Highlighting the North American moose
- Feb 1, 2016
North America is home to a number of unique and exciting animals, some of which are both immensely beautiful and downright dangerous. Hikers and outdoor enthusiasts would be wise to give these animals the space and respect they deserve in any event, but nonetheless, an encounter with any of North America's majestic mega-fauna is exhilarating. Knowing a little more about these animals could go a long way towards making sure any sighting in the bush is a safe one.
Moose are an icon of the wilds of North America, and since colonial times they have been a major part of our relationship with nature. For centuries Native Americans across the continent used the moose to make all sorts of tools and foods, and today the moose remains a landmark species for wilderness enthusiasts.
All about moose
The moose is the largest member of the deer family, with some males standing over seven feet at the shoulder and weighing north of 1,200 pounds. The largest bull moose on record was found in the Yukon and tipped the scales at 1,800 lbs. Females are slightly smaller than males but still tower above most adults.
Moose have a varied diet, but they will often forage for food in wetlands and marshes. Moose are the only deer species that will feed underwater, and while they do feed on things like tree bark and human trash, looking for moose along waterways and swampland at dawn or dusk is a good place to start.
Bull moose sport impressive antlers, which can grow to over six feet wide. Antlers are distinct from horns in that they fall off after mating season and are regrown every spring. Antlers are unique to the deer family, and aside from caribou, only males grow antlers, which they use to fight amongst one another to win the favor of females. The rut, or mating season, begins in early fall for moose, and battles between males can be deadly. During this time, elevated levels of testosterone in males make them especially aggressive.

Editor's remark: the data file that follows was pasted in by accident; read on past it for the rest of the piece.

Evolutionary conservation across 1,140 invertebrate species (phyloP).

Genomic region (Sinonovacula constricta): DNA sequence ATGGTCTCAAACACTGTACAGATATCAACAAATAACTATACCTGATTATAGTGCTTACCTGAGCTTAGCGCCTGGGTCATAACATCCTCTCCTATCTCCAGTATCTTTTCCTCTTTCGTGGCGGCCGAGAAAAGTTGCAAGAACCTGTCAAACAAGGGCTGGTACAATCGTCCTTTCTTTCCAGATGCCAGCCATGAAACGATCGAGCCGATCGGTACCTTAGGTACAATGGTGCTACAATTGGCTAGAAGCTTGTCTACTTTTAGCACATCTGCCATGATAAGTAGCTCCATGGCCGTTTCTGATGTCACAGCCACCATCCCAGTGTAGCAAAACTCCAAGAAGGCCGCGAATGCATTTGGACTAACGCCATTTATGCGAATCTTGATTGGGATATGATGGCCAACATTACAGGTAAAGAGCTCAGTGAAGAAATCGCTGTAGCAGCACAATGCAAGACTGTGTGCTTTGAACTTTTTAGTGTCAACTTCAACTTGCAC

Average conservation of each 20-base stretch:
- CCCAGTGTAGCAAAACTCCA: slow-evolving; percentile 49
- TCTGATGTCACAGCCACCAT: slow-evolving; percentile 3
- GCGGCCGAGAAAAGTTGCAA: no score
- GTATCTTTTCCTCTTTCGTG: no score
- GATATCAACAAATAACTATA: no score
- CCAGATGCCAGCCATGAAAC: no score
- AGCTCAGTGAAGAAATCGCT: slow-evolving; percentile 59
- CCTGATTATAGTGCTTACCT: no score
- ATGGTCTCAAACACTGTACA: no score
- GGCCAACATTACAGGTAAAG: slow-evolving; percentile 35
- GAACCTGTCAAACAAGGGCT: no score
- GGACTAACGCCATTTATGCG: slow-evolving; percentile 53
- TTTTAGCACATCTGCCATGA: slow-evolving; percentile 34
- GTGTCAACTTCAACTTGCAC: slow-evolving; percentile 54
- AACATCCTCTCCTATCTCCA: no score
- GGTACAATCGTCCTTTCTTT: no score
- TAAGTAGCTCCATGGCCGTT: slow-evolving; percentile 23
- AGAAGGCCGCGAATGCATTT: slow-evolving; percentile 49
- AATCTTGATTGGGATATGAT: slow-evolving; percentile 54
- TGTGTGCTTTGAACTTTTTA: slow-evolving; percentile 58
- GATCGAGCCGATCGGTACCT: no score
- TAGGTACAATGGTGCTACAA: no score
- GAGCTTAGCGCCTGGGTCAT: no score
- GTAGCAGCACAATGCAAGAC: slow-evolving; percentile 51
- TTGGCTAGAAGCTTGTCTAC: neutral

Encounters between man and moose rarely result in death, but moose can be dangerous, and attack more people per year than bears and wolves combined. Females can become aggressive with humans if they believe their calf is threatened, and bull moose should be considered extremely dangerous, especially during autumn when they are in full swing of the rutting season.
Knowing a little bit about moose could be crucial in making sure any contact with these dangerous animals is safe and respectful. Here's what you may need to know.
First, preparing for a hike or wilderness trek is the best way to maximize safety independent of any wild animal encounters. Bringing the right equipment like paper maps, your Pro Trek watch compass, and a first-aid kit will minimize the risk of getting lost or hurt.
Secondly, when hiking in wild areas inhabited by dangerous animals such as bears or moose, making loud noise every so often on the trail is very important. Making anything in the area aware of your presence with periodic hollering or singing is a great way to avoid startling or surprising any animals. A moose that hears you coming will likely to take off long before any encounter can occur, whereas an animal that is alarmed by the sudden appearance of a human is much more liable to act dangerously.
Seeing a moose in the wild won't always result in an unsafe situation, so long as they are given the space and respect they deserve. Moose are beautiful animals beloved for their unique characteristics. The risk of a dangerous run-in with a moose or other wild animal is extremely low, but keeping yourself safe is always important when hiking or exploring natural spaces.
Enjoy the outdoors with the ProTrek PAG240T-7. With great features like digital compass, barometric pressure, and temperature readings just one touch away, exploring moose territory is sure to be both safe and fun.